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‘I helplessly watched my wife drain her life away’

Hathung (28) seen here in Kengjung village in Tuensang district. (Photo by Imti Longchar)
Hathung (28) seen here in Kengjung village in Tuensang district. (Photo by Imti Longchar)

With not even the basic of medical facility, road communication cut-off, a young farmer from Kengjung village shares his ordeal of helplessly watching his wife die at childbirth-amid hope that authorities intervene to save lives in the village

 

Imti Longchar
Kengjung | February  5

 

As the flow of blood became rapid and it did not seem to subside, Hathung, 28, standing by the bedside with a soiled cloth, one of the countless which lay strewn on the floor, watched his wife Keshe drain her life away in helpless despair.

 

He turned around; saw the same helpless looks in the eye of his relatives who had gathered by the bedside during a stormy evening at Kengjung village in 2015.

 

August 1, 2015 to be exact, Keshe, who had been down with bouts of fever for days, had just given birth to a baby girl. Complications arose when she started suffering from postpartum hemorrhage (PPH), a leading cause of maternal mortality in rural areas where medical help is hard to come by.

 

Childbirth is a risky affair in Kengjung village, which is located some 80 kilometers of back breaking road from Noklak town, under Tuensang district.

 

There is neither a dispensary in the village nor a nurse to assist women giving birth. The situation is aggravated by a cultural taboo, which restricts women from giving assistance during childbirth- if problem arise in the health of the woman giving birth.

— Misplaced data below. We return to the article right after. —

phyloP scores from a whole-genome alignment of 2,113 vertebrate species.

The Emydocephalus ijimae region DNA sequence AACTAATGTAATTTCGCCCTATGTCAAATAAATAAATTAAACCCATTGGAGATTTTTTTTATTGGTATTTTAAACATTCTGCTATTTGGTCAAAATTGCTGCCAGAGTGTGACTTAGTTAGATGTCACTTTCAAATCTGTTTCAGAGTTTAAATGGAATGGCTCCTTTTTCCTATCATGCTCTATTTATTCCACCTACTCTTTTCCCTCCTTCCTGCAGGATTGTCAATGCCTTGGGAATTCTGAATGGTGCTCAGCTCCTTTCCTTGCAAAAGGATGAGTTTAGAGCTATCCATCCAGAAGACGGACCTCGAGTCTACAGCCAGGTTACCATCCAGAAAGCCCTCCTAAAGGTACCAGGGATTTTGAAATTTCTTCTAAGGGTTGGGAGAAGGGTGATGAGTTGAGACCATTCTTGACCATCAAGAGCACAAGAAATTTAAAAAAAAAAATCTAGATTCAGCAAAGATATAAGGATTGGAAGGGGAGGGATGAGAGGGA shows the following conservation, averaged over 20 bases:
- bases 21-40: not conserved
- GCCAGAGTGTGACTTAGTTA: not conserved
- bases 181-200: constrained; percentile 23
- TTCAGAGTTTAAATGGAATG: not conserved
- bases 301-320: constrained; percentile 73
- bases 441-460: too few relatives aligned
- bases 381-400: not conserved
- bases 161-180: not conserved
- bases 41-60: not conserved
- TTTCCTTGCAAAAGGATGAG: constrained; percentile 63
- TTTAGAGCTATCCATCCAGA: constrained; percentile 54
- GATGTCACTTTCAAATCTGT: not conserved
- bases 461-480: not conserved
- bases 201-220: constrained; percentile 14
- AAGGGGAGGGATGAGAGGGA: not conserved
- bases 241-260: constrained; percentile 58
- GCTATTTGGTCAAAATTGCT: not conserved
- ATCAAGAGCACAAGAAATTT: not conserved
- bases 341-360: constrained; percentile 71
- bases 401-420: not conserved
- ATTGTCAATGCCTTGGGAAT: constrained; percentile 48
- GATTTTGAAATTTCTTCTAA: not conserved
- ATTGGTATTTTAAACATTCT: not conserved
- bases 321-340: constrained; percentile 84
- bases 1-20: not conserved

The superstition that health complications faced by women during birth would be ‘transmitted’ to those assisting her restricts womenfolk, except for some elderly few, to lend a hand during childbirth.

 

In such an insurmountable setting, Hathung watched with hopelessness as her wife breathed her last. “I watched her die and I couldn’t do anything,” the simple unforgiving refrain from the grieving farmer, despite knowing it was beyond his human power to save her.

 

The only flicker of hope had been an ambulance, which was available at Thonokyu, a subdivision- three hours away, Hathung said. Multiple landslides had cut-off the road to Thonokyu. The other option- would have been a seemingly never-ending five-hour drive to Noklak town, if one had access to a vehicle, was also cut-off by landslides.

 

Every monsoon, from June to October, Kengchung village is completely cut-off from the rest of the world by landslides. It is during this time that the inhabitants become more susceptible to health complication. Even a simple illness can turn life threatening in the absence of medical care.

 

Though inexperienced in natal care, Hathung had helped deliver their first child without much a difficulty. However, this time, things were different.

 

“I remember. Keshe had not being feeling well for quite a while. However, we could not procure medicine because we never have enough money. The road was also completely blocked by landslide, even if we could take her for treatment,” Hathung recalled.

 

There is remorse in the heart of the young farmer. “Only if there had been a dispensary or a nurse…a professional helper in child birth to help us, Keshe may have survived…” Hathung said wistfully. However, these are thoughts, which the young farmer would rather not discuss because it does not give any solace but only anger and more hurt.
“I only wish the government can bring us a dispensary and a medical practitioner here in the village so that lives can be saved and we don’t have to watch our dear ones die every time,” Hathung expressed.

 

Imti Longchar is a journalist with The Morung Express and had travelled with the team to Kengjung



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